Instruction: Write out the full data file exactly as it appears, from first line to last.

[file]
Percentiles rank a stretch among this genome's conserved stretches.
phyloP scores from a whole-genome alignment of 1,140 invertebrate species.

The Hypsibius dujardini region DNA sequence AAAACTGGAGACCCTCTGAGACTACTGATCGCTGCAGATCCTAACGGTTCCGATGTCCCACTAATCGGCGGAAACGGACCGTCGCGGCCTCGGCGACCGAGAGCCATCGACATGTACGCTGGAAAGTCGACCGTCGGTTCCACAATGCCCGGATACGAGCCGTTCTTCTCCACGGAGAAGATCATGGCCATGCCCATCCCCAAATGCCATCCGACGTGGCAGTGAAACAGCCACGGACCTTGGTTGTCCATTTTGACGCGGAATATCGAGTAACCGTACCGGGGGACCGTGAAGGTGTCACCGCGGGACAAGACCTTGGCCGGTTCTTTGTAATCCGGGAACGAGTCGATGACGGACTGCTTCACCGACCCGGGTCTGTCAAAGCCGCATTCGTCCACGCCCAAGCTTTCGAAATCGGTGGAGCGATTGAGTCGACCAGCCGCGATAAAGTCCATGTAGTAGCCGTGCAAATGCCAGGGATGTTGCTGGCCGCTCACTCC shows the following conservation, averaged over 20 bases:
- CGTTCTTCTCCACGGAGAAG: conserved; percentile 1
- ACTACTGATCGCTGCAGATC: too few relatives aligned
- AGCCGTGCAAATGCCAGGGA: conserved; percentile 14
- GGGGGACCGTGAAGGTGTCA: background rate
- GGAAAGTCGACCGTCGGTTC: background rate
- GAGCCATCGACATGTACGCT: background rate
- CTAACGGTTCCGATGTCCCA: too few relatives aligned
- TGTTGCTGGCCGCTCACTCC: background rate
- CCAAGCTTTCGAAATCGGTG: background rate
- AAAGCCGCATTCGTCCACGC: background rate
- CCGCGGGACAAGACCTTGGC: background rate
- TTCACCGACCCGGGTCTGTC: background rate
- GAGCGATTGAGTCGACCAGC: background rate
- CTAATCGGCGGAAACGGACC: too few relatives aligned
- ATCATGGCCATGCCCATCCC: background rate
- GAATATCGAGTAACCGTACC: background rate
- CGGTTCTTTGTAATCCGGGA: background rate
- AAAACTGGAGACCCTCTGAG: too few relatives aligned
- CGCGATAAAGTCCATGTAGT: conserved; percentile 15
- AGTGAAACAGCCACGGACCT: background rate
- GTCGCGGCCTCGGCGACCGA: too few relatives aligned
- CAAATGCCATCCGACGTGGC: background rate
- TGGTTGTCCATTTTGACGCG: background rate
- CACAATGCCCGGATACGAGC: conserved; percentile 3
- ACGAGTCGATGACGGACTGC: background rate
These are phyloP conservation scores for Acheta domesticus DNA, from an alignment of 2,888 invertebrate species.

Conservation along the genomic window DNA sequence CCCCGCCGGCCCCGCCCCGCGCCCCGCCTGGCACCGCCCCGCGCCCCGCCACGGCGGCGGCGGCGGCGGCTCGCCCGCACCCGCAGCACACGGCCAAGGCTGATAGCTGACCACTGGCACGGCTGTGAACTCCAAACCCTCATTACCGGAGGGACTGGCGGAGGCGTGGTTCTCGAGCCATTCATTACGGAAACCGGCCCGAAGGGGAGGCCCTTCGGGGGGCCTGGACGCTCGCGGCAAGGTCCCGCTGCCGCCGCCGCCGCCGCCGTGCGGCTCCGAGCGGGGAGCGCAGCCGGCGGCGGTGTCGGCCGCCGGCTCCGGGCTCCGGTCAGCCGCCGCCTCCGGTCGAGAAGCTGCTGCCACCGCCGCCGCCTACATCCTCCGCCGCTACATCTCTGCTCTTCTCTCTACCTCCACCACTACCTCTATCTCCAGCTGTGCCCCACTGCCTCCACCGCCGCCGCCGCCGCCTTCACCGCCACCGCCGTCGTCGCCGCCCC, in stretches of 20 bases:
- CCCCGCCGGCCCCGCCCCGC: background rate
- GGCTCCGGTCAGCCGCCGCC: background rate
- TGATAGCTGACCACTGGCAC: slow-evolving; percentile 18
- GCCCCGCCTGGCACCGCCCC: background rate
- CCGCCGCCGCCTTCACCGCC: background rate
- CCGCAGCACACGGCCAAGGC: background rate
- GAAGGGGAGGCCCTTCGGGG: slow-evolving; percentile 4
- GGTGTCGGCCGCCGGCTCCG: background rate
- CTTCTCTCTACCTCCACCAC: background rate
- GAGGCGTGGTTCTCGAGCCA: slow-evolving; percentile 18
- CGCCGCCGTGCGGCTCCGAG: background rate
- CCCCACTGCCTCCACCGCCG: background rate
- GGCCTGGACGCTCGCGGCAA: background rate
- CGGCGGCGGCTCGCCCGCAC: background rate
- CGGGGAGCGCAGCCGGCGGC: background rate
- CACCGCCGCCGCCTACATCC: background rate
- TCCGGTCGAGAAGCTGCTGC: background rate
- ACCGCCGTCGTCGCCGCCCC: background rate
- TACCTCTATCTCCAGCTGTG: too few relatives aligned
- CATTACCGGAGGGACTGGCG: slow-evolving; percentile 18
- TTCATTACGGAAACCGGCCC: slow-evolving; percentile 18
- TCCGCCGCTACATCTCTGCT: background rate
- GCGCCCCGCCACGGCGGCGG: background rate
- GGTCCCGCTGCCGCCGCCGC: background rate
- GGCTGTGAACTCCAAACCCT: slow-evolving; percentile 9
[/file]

Percentiles rank a stretch among this genome's conserved stretches.
phyloP scores from a whole-genome alignment of 1,140 invertebrate species.

The Hypsibius dujardini region DNA sequence AAAACTGGAGACCCTCTGAGACTACTGATCGCTGCAGATCCTAACGGTTCCGATGTCCCACTAATCGGCGGAAACGGACCGTCGCGGCCTCGGCGACCGAGAGCCATCGACATGTACGCTGGAAAGTCGACCGTCGGTTCCACAATGCCCGGATACGAGCCGTTCTTCTCCACGGAGAAGATCATGGCCATGCCCATCCCCAAATGCCATCCGACGTGGCAGTGAAACAGCCACGGACCTTGGTTGTCCATTTTGACGCGGAATATCGAGTAACCGTACCGGGGGACCGTGAAGGTGTCACCGCGGGACAAGACCTTGGCCGGTTCTTTGTAATCCGGGAACGAGTCGATGACGGACTGCTTCACCGACCCGGGTCTGTCAAAGCCGCATTCGTCCACGCCCAAGCTTTCGAAATCGGTGGAGCGATTGAGTCGACCAGCCGCGATAAAGTCCATGTAGTAGCCGTGCAAATGCCAGGGATGTTGCTGGCCGCTCACTCC shows the following conservation, averaged over 20 bases:
- CGTTCTTCTCCACGGAGAAG: conserved; percentile 1
- ACTACTGATCGCTGCAGATC: too few relatives aligned
- AGCCGTGCAAATGCCAGGGA: conserved; percentile 14
- GGGGGACCGTGAAGGTGTCA: background rate
- GGAAAGTCGACCGTCGGTTC: background rate
- GAGCCATCGACATGTACGCT: background rate
- CTAACGGTTCCGATGTCCCA: too few relatives aligned
- TGTTGCTGGCCGCTCACTCC: background rate
- CCAAGCTTTCGAAATCGGTG: background rate
- AAAGCCGCATTCGTCCACGC: background rate
- CCGCGGGACAAGACCTTGGC: background rate
- TTCACCGACCCGGGTCTGTC: background rate
- GAGCGATTGAGTCGACCAGC: background rate
- CTAATCGGCGGAAACGGACC: too few relatives aligned
- ATCATGGCCATGCCCATCCC: background rate
- GAATATCGAGTAACCGTACC: background rate
- CGGTTCTTTGTAATCCGGGA: background rate
- AAAACTGGAGACCCTCTGAG: too few relatives aligned
- CGCGATAAAGTCCATGTAGT: conserved; percentile 15
- AGTGAAACAGCCACGGACCT: background rate
- GTCGCGGCCTCGGCGACCGA: too few relatives aligned
- CAAATGCCATCCGACGTGGC: background rate
- TGGTTGTCCATTTTGACGCG: background rate
- CACAATGCCCGGATACGAGC: conserved; percentile 3
- ACGAGTCGATGACGGACTGC: background rate
These are phyloP conservation scores for Acheta domesticus DNA, from an alignment of 2,888 invertebrate species.

Conservation along the genomic window DNA sequence CCCCGCCGGCCCCGCCCCGCGCCCCGCCTGGCACCGCCCCGCGCCCCGCCACGGCGGCGGCGGCGGCGGCTCGCCCGCACCCGCAGCACACGGCCAAGGCTGATAGCTGACCACTGGCACGGCTGTGAACTCCAAACCCTCATTACCGGAGGGACTGGCGGAGGCGTGGTTCTCGAGCCATTCATTACGGAAACCGGCCCGAAGGGGAGGCCCTTCGGGGGGCCTGGACGCTCGCGGCAAGGTCCCGCTGCCGCCGCCGCCGCCGCCGTGCGGCTCCGAGCGGGGAGCGCAGCCGGCGGCGGTGTCGGCCGCCGGCTCCGGGCTCCGGTCAGCCGCCGCCTCCGGTCGAGAAGCTGCTGCCACCGCCGCCGCCTACATCCTCCGCCGCTACATCTCTGCTCTTCTCTCTACCTCCACCACTACCTCTATCTCCAGCTGTGCCCCACTGCCTCCACCGCCGCCGCCGCCGCCTTCACCGCCACCGCCGTCGTCGCCGCCCC, in stretches of 20 bases:
- CCCCGCCGGCCCCGCCCCGC: background rate
- GGCTCCGGTCAGCCGCCGCC: background rate
- TGATAGCTGACCACTGGCAC: slow-evolving; percentile 18
- GCCCCGCCTGGCACCGCCCC: background rate
- CCGCCGCCGCCTTCACCGCC: background rate
- CCGCAGCACACGGCCAAGGC: background rate
- GAAGGGGAGGCCCTTCGGGG: slow-evolving; percentile 4
- GGTGTCGGCCGCCGGCTCCG: background rate
- CTTCTCTCTACCTCCACCAC: background rate
- GAGGCGTGGTTCTCGAGCCA: slow-evolving; percentile 18
- CGCCGCCGTGCGGCTCCGAG: background rate
- CCCCACTGCCTCCACCGCCG: background rate
- GGCCTGGACGCTCGCGGCAA: background rate
- CGGCGGCGGCTCGCCCGCAC: background rate
- CGGGGAGCGCAGCCGGCGGC: background rate
- CACCGCCGCCGCCTACATCC: background rate
- TCCGGTCGAGAAGCTGCTGC: background rate
- ACCGCCGTCGTCGCCGCCCC: background rate
- TACCTCTATCTCCAGCTGTG: too few relatives aligned
- CATTACCGGAGGGACTGGCG: slow-evolving; percentile 18
- TTCATTACGGAAACCGGCCC: slow-evolving; percentile 18
- TCCGCCGCTACATCTCTGCT: background rate
- GCGCCCCGCCACGGCGGCGG: background rate
- GGTCCCGCTGCCGCCGCCGC: background rate
- GGCTGTGAACTCCAAACCCT: slow-evolving; percentile 9